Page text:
The Legacy of Kobe Bryant

Maliik Cooper, Sports Editor

The basketball world has lost one of its brightest stars. On Jan. 25, just before 10 a.m. PT, Lakers legend Kobe Bryant and his daughter Gianna lost their lives along with seven other passengers in a helicopter crash. 

The cause of the crash is still being investigated, however we do know that the helicopter was operating in foggy weather conditions. The firm that owned the helicopter has also stated that the helicopter wasn’t licensed to fly in foggy conditions. Kobe was en route to his “Mamba Sports Academy” for a youth basketball event.

An outpouring of support and grief has surfaced from people around the world following these tragic deaths. Celebrities, government officials, and everyday people alike are all mourning.         

“We are not okay. But we will find the strength to pull through this together because that’s what Kobe would want us to do,” Former NBA MVP Allen Iverson said in a statement he released the day after the news broke. 

Allen Iverson (#3) and Kobe Bryant (#8) share a few words during the 2001 NBA Finals
(Photo by Wally Skalij – Los Angeles Times)

Many people share this sentiment, including South Pointe men’s basketball coach Melvin Watson. Coach Watson has a profound amount of respect for Bryant, which he expressed in a recent interview with SPiN Wired.

“I wasn’t always a Kobe Bryant fan, but as I got older I became a fan. Just being in awe of his ability to always improve himself as a person overall. After a game, if he didn’t shoot well he was in the gym for two hours. And he’s back up early, 5 o’clock in the morning getting shots up again… Even though I tried and I worked really hard at it, I wasn’t at that level Kobe was at.”

Kobe Bryant and Andrew D. Berstein promoting his new book in 2018
(Photo Courtesy of Andrew D. Bernstein)

The most memorable trait Kobe Bryant possessed was his legendary will to succeed. Kobe had an undying drive to be the best he could possibly be. This constant hunger to reach greater heights became what we know today as the “Mamba Mentality” (a play on Kobe’s nickname of “The Black Mamba”). Most basketball fans know Mamba Mentality as the relentless, attacking mindset Kobe had when he played. No matter the circumstances, no matter the situation, you could never count out the Black Mamba.

In October of 2018, Kobe’s first and only book was released. He titled it “The Mamba Mentality” and wrote it about the lifestyle it took to make him the basketball superstar we know him as today.

“In my entire career, I’ve never seen a player as dedicated to being the best. His determination is unparalleled. He unquestionably worked harder than anyone else I have ever played with,” Pau Gasol remarked in his foreword from the book. “Kobe knew that to be the best you need a different approach from everyone else. He would challenge players and coaches to match his intensity, his desire, to bring their very best every single day, not just games, but at practices, too.”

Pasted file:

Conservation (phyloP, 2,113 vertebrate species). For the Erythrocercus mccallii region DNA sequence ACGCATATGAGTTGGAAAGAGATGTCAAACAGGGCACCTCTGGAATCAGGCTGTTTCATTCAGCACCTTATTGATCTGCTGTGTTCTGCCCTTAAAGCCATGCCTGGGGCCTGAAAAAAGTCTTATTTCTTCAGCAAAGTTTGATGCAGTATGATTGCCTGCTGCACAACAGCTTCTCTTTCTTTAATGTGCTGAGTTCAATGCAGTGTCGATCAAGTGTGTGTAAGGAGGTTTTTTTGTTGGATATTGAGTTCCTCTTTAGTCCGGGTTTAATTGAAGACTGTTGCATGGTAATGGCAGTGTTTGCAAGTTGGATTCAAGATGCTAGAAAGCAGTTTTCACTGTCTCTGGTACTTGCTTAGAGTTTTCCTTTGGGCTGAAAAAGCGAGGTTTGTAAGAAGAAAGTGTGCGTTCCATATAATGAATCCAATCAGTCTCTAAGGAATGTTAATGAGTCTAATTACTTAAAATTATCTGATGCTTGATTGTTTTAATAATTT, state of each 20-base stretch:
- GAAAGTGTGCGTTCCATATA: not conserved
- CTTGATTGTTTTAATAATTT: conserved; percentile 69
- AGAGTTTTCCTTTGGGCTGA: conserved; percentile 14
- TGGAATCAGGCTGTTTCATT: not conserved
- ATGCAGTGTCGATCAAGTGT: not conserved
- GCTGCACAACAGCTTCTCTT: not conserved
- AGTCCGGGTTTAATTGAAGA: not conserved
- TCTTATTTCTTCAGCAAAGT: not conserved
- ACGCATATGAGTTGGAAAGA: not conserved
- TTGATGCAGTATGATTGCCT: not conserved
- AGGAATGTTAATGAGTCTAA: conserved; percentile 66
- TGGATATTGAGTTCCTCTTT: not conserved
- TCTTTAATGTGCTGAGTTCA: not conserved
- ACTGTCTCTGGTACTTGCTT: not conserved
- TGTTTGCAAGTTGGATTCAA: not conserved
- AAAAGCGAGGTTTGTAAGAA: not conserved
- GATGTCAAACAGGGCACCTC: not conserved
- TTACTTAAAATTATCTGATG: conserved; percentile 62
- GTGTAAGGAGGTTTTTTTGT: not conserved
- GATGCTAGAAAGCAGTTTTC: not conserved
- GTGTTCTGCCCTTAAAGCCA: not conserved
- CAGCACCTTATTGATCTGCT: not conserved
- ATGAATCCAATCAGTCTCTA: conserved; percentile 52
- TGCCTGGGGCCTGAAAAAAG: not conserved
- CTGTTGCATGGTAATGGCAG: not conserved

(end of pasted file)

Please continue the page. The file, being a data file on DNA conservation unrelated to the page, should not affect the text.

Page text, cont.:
While Kobe undoubtedly had plenty of wisdom he’d yet to share, the knowledge he did share will live on for generations to come.

The opening quote from Kobe’s book reads, “This book is dedicated to the next generation of great athletes. May you find the power in understanding the journey of others to help create your own. Just make it better than this one.”

Jamia Blake, the starting shooting guard for South Pointe’s varsity girls basketball team, was deeply touched by the passing of her favorite players.

“Once he passed, it really did touch me. And the next day we had practice. I really tried to come in and have that Mamba Mentality. This being my senior season, I really wanna finish out practice and games with that Mamba Mentality.”

South Pointe star guard Jamia Blake at Media Day just ahead of the varsity State Championship
(Photo Courtesy of the “Carolina Girls Hoops Report” on Twitter)

Eric McCrorey, a football player for South Pointe is another one of the athletes Kobe influenced, showing his effect beyond the game of basketball.

When asked about Kobe’s effect on his life, Eric replied, “Even though I don’t play basketball I can honestly say Kobe is a role model for me. Playing football, what I took away from him is his work ethic, his integrity, they say Kobe was the first one in the gym and the last to leave. That shows how much work he puts into what he does, and how dedicated he was.”

South Pointe Defensive Back Eric McCrorey on special teams
(Photo by Ms. Konicki)

The passing of this cultural icon only seems to have made his message hit closer to home with all the lives he was able to touch. We will always remember Kobe for his dominance on the court, but also his mastery of preparation off the court. We’ll remember his Oscar and other accolades, but then pause to remember that he wanted his journey to jump-start ours.

Eric McCrorey said it best when he stated, “He does what he has to to change people’s lives.”

So as everyone reflects on the lives we lost that fateful Sunday morning, they’ll also be doing what they can to honor the memory of Kobe Bean Bryant. Nothing would make him happier than to know that Mamba Mentality will fuel the successes of people from all walks of life for generations to come.